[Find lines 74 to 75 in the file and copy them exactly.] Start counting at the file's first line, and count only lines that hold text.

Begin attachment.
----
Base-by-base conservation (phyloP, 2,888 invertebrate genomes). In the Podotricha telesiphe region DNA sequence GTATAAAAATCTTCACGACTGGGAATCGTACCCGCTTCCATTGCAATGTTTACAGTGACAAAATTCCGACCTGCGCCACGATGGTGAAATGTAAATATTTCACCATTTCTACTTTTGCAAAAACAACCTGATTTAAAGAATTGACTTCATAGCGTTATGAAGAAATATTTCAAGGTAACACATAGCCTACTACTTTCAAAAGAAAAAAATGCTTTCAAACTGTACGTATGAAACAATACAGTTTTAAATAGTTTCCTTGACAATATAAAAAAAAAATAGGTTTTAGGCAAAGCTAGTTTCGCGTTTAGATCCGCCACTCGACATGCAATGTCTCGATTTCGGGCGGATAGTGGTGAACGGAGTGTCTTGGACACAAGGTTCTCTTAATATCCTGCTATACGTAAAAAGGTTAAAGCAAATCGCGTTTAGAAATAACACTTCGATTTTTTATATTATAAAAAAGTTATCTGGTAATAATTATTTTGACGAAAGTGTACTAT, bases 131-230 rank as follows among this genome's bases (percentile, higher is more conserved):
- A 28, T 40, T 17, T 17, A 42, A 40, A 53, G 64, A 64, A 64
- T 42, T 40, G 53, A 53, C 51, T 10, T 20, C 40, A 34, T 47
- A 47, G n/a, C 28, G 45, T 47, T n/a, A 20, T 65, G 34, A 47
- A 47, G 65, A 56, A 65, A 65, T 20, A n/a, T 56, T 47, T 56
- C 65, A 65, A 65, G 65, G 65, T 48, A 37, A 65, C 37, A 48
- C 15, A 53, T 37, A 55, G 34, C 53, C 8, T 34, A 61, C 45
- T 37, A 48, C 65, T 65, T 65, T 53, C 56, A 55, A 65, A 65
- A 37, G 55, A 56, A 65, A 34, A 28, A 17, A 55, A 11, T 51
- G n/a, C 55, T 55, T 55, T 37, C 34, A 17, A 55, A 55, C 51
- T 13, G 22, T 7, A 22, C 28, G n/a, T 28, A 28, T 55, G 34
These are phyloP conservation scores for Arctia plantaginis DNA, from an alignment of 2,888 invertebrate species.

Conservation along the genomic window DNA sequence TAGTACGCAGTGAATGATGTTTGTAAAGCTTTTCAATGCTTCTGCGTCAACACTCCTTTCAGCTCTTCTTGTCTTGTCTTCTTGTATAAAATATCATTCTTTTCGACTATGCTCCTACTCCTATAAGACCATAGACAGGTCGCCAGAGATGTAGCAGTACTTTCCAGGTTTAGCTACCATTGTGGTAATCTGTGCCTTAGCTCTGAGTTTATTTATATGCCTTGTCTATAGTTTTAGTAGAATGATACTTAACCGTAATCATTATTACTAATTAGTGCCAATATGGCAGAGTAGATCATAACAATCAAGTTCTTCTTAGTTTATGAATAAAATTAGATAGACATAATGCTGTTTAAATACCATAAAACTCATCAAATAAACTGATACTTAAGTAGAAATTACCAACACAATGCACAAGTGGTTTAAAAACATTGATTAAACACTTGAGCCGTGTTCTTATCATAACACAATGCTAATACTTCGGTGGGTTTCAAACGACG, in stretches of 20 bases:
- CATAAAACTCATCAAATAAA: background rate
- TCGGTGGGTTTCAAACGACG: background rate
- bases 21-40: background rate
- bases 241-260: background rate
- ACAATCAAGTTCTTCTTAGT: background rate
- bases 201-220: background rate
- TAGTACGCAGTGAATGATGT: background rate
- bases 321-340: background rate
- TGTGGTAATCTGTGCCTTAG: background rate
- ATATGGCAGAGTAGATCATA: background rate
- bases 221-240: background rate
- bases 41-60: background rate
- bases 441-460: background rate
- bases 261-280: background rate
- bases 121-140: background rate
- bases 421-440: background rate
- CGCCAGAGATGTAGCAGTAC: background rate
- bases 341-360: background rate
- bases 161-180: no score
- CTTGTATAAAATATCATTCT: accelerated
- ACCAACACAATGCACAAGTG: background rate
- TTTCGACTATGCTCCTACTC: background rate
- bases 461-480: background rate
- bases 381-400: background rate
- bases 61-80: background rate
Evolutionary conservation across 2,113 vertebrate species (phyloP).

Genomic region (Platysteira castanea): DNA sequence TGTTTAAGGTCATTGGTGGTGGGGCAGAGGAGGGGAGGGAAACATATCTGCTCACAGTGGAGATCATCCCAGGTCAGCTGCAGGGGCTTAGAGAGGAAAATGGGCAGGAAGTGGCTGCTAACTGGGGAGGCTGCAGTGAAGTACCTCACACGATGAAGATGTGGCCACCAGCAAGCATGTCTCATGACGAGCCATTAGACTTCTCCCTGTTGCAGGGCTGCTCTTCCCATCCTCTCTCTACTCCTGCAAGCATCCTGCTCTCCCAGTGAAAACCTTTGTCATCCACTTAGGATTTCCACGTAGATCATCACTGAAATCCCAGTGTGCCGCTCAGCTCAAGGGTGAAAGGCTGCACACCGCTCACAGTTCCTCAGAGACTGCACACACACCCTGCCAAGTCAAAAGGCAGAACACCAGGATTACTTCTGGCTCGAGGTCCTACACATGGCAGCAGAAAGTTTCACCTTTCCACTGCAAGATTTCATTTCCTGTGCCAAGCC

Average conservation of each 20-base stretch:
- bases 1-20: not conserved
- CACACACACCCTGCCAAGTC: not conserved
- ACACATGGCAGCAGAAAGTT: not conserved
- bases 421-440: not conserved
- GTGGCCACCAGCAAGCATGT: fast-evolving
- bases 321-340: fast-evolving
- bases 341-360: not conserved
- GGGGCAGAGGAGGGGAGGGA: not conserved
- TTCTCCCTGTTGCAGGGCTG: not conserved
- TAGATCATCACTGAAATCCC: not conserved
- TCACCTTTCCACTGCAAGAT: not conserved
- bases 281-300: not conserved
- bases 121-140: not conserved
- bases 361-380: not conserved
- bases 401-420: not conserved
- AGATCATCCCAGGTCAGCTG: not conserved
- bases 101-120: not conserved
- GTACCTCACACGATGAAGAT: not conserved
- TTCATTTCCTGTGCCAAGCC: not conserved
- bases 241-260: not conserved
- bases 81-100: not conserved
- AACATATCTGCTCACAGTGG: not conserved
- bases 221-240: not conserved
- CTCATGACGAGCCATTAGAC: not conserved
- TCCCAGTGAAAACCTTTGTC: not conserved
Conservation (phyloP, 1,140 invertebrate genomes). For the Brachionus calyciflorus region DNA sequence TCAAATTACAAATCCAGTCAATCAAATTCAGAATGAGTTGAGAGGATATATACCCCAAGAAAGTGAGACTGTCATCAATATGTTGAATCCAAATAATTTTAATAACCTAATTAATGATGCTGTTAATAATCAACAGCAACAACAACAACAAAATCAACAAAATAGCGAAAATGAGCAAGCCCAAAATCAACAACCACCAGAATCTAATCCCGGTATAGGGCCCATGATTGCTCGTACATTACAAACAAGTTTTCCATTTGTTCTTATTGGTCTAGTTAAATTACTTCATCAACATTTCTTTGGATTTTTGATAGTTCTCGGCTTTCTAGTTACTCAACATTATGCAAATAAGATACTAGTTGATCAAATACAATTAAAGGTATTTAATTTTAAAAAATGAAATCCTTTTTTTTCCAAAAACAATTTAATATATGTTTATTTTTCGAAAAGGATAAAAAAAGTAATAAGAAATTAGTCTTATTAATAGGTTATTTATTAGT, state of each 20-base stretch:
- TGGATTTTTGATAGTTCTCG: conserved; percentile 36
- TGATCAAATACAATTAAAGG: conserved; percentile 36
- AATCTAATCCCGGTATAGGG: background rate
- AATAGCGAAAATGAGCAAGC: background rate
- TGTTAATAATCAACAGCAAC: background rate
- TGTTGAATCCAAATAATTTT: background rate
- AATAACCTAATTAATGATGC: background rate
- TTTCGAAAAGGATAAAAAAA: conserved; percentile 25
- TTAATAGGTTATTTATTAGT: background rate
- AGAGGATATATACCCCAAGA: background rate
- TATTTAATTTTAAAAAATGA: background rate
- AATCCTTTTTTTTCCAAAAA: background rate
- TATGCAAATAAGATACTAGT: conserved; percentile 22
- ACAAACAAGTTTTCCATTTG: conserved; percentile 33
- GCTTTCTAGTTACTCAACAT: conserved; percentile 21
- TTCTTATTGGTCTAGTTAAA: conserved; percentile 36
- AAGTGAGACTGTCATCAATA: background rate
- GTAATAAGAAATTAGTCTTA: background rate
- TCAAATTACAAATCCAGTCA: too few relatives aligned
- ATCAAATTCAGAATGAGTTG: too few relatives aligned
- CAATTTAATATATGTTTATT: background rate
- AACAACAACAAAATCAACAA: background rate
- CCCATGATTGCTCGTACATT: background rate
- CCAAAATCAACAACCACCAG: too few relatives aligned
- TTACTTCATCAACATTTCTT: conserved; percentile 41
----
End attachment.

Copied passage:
- AATAACCTAATTAATGATGC: background rate
- TTTCGAAAAGGATAAAAAAA: conserved; percentile 25